EXCLUSIVE: Cape police chief to get $750,000 and over $11,000 a month in retirement
Photo: Video by fox4now.com
Cape Coral, Fla. -
How much money will the soon to be retiring Cape Coral police chief make in retirement?
Jay Murphy will be retiring next week after 35 years on the force. Back when he started there were different rules in place about pensions. Over the years the rules changed and he was grandfathered in under the old ones. So, how much will he get?
Some call it a "golden parachute", other's call it pension envy. Whatever you call it, for someone who started out as a cop, a lot of people will say it's a whole lot of money.
Back in the late 70's, Murphy went through the police academy to be a cop. Now, 35 years later, he's retiring. For the first 32 1/2 years he worked his way up through the ranks all the way to the top to become first, deputy chief - a position he held for a number of years, then chief.
In that position he made $131,476.80 a year, or $10,956.33 a month. At the end of next week he will retire and will collect a lump sum, one time check in the amount of $743,231.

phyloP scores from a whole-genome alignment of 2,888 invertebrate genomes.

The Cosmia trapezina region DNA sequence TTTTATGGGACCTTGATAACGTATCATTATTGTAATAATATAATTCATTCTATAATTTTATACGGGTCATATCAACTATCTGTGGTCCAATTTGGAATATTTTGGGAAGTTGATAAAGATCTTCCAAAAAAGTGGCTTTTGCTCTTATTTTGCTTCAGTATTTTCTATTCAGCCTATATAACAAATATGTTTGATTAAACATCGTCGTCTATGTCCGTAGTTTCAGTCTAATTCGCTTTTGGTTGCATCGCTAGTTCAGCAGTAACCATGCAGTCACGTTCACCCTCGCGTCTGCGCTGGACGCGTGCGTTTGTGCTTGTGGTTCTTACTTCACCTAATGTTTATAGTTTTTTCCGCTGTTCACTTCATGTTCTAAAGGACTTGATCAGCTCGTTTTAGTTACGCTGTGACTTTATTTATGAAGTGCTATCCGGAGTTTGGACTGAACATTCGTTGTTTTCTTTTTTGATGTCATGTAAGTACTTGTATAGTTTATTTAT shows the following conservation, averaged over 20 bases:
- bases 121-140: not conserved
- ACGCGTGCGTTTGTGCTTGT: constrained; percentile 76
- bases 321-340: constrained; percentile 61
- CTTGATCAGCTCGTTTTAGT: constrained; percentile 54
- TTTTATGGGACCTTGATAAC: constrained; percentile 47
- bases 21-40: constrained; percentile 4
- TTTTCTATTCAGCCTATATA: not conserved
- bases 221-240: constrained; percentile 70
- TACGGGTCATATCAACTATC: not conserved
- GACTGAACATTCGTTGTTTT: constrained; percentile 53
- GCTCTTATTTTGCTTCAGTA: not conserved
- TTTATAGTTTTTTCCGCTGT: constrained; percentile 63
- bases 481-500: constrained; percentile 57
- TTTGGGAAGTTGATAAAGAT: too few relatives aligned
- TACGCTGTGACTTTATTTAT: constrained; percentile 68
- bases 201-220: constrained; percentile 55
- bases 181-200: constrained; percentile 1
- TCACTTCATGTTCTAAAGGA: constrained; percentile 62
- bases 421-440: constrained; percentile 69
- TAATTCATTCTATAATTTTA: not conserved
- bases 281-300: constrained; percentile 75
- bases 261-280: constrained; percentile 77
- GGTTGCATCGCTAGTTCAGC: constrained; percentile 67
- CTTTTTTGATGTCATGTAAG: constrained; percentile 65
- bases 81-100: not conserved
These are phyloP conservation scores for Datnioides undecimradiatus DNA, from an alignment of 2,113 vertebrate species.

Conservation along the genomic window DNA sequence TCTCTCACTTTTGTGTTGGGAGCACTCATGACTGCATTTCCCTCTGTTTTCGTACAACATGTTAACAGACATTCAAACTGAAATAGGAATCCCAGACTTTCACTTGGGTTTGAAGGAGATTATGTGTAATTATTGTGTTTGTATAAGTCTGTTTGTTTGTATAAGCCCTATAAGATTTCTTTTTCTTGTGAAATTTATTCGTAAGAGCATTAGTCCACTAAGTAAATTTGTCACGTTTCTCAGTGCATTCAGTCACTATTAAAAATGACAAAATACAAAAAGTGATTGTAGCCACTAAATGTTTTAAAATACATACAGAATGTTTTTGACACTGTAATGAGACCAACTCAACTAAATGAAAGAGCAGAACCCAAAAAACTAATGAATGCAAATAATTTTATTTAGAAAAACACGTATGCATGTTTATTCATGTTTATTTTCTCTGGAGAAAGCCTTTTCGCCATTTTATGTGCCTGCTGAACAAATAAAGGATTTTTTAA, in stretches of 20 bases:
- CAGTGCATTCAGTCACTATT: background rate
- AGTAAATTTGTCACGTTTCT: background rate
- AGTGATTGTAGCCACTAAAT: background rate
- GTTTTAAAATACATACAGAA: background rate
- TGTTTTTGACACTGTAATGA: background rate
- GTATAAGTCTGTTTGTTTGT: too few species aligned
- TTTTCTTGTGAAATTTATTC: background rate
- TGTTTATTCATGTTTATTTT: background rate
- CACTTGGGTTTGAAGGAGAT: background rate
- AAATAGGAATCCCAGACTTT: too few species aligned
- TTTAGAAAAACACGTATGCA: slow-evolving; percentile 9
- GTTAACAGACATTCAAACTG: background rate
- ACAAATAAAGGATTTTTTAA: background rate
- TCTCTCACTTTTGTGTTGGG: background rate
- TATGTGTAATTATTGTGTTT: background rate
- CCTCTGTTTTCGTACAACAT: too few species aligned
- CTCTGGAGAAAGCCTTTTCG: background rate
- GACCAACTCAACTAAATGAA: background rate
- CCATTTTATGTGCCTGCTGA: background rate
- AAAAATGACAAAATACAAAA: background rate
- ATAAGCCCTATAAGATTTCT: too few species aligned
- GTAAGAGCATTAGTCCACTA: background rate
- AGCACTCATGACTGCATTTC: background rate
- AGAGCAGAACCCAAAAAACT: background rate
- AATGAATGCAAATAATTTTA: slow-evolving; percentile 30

In addition, for the rest of his life, he will collect $11,581.75 a month. That's almost $138,981 a year.
Had he stayed on he would have made $7,504 less a year than he will in retirement. "This is like out of the entire employ it's only one or two percent who are going to end up with numbers anywhere close to what this is," said Councilman Marty McClain. "This whole thing began stirring back, if you'll remember, with the school superintendent (James Browder) and the tax assessor or tax collector. But it was a program, a pension program, that they got into years ago."
FOX4 has been told Murphy is one of the last remaining people in Cape Coral that will collect that kind of money because in the last meeting monday night, council voted to cap future retirement payouts at a maximum of $95,000 a year. "He worked up through the ranks, the income got up there," explained McClain. "I mean the same as anybody else as they go through the the levels of income changes and their contributions. Then, of course, when you get into matching funds then those numbers after 35 years do add up."
FOX4 reached out to Murphy to try to get his take on all this and, even though he was simply grandfathered in on all this, were told he was not available.